(this column first Appeared in The Herald
on 7 August 2013)
I spent last Sunday afternoon strolling around the exhibits at the Homemakers fair in Port Elizabeth. I had a reasonable cappuccino, did not lose any children and managed to cleverly avoid a route that passed by the super expensive leather lounge suite my wife has had her eye on. All in all, not too terrible an outing. But as I drove home on that wintry afternoon, I caught myself harbouring curious, little, almost subconscious feelings of guilt for not buying all the cool and trendy “green” home improvement technologies on offer. I shrugged off the guilt very quickly as I came to see for the first time that we have been lead very cleverly into a trap of believing that climate change is our fault because we have not bought the latest vacuum tube solar water geyser, or the rainwater harvester with in- line UV sanitizing, or the super efficient wind turbine with deep cycle batteries. We have somehow allowed ourselves to be conned into believing that in order to solve the problem on years of excessive consumption, we have to buy more stuff!
I love all of these new technologies. They are so much fun. It gives a sense that all of us are pioneering a new path in some way. But, there is a lot more that we can do to bring about greener buildings. No, I don’t think its practical that we all start living in houses made of coke bottles and Checkers packets and I don’t think that we should feel guilty about not being “hippy” enough to do it.
The action that ordinary working people can take has much more to do with the choices we make than the new things we buy. Allow me to give some practical examples. Walk into your boss’s office and ask if the building has had an air tightness
test done, showing “leakage rate of less than 15 cub m/hr/sqm at relative pressure of 50 Pa”. Explain to your boss that an air tight building requires less heating and less cooling and therefor uses much less electricity, therefore burns less coal, therefore causes less climate change.
Or how about this? In your next job interview ask what percentage of the space is “naturally ventilated in accordance with SANS 10400”. Explain you anticipate receiving more than one job offer and one of the factors that will help you choose is the Indoor Environmental Quality of your future place of work. Or perhaps when you choose a school for your child, be sure that you select one that offers 60% or more of its teaching spaces with a “daylight factor of not less than 2% at desk height under a uniform design sky”. You don’t even need to know exactly what this stuff means (I have put a comprehensive looking list on the Urban Circle Blog. This may help).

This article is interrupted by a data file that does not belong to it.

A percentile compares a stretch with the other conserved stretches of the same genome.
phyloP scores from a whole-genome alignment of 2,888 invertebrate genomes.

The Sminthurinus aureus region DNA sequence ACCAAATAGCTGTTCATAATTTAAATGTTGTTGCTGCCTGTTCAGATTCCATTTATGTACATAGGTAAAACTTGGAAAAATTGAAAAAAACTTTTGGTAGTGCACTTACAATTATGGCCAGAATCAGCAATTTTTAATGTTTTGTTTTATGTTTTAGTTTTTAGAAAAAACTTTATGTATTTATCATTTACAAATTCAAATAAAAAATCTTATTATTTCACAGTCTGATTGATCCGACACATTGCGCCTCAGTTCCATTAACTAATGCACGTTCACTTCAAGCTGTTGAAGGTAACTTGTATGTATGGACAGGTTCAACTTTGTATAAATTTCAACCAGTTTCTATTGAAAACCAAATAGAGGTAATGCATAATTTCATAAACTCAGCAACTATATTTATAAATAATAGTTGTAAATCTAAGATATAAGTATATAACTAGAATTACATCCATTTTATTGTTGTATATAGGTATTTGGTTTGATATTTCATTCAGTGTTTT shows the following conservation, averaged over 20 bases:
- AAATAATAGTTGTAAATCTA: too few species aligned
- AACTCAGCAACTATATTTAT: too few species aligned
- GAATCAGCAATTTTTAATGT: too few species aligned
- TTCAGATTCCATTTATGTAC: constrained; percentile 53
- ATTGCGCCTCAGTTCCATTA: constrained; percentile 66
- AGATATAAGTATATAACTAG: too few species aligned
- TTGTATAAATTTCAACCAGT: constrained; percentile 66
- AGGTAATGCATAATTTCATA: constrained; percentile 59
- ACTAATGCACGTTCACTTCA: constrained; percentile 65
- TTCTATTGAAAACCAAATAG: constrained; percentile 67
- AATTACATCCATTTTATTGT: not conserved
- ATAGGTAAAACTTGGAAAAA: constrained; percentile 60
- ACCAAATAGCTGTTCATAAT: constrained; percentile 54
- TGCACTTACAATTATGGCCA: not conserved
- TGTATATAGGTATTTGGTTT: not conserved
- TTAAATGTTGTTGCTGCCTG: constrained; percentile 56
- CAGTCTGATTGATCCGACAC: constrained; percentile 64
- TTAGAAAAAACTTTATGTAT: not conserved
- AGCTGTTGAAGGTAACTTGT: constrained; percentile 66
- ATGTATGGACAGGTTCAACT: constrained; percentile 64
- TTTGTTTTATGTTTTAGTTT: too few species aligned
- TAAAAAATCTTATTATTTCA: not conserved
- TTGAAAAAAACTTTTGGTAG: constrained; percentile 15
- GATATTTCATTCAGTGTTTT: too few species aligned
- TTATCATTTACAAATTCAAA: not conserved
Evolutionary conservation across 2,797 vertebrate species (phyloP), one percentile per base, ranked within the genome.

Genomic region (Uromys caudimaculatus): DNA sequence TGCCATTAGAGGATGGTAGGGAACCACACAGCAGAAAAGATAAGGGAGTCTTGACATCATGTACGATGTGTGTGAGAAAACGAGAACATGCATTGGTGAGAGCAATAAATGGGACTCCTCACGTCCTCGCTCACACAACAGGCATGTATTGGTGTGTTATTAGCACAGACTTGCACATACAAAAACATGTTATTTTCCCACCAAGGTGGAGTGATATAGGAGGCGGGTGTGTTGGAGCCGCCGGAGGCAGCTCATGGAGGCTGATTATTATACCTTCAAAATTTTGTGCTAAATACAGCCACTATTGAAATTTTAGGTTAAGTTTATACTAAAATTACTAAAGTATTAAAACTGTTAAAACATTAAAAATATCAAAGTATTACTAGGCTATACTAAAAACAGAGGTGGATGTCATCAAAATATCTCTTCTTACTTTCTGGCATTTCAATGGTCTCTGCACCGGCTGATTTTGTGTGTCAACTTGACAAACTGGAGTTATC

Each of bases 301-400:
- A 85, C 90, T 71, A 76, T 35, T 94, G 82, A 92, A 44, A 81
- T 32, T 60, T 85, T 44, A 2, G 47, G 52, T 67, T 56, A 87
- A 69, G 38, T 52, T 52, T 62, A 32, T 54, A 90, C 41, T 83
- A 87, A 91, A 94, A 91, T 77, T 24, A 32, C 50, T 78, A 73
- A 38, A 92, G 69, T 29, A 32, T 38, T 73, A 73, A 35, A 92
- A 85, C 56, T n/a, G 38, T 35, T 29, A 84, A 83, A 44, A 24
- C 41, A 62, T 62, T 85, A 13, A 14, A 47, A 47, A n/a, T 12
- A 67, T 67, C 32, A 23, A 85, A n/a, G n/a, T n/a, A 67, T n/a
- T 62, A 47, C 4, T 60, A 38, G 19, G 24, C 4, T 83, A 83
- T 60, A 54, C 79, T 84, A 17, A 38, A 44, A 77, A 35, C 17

By taking these actions you get two things to happen. Firstly you can make an informed decision and vote with your feet, letting the market slowly isolate the big property owners who are not getting with the programme and rewarding those that are. Secondly you are sending a clear message with each action that Green Building issues such as these need to be put on the agenda of these large organisations, that these are not just “nice to haves”, but “must haves”.
Next time you buy a house or rent a flat tell the agent you only want to see properties that comply with SANS 204: 2008 (energy efficiency in buildings). If a thousand of us or even a hundred of us start doing this, property developers will very quickly begin to respond. When you sign up for a gym membership make sure the gym uses harvested rainwater to flush its toilets and to irrigate its garden. If there is no gym that does this, then choose the one that promises to do it in the shortest period of time.
Many of these actions are longer term and slower moving, but what you can do today to reduce greenhouse gases is to walk from your office to the ATM. Walk from your home to the supermarket. Take a bus to the Library. Walk to the post office. If your place of work is not within 400 m of an ATM, a post office and a supermarket, get another job. If you are a business person looking for new premises, choose one within walking distance of public transport and the basic amenities people need every day. In this way we reduce the number of cars and the emissions they cause. We will reduce the amount of electricity required to process the steel to make these cars. We will reduce the amount of petrochemical asphalt required to build the roads on which we drive these cars up and down.
What I think I am saying is, don’t underestimate the value of the action you can take every day. These actions all help toward the creation of greener buildings and a greener city. If you can buy the expensive new technologies that make you home greener, please do. If you can live in a house made of re-cycled plastic, please do. But if you can’t do those things right now, don’t feel guilty. There is a lot you can do to get the big guys in business and government to take notice and to change things around.
THC 1 08 13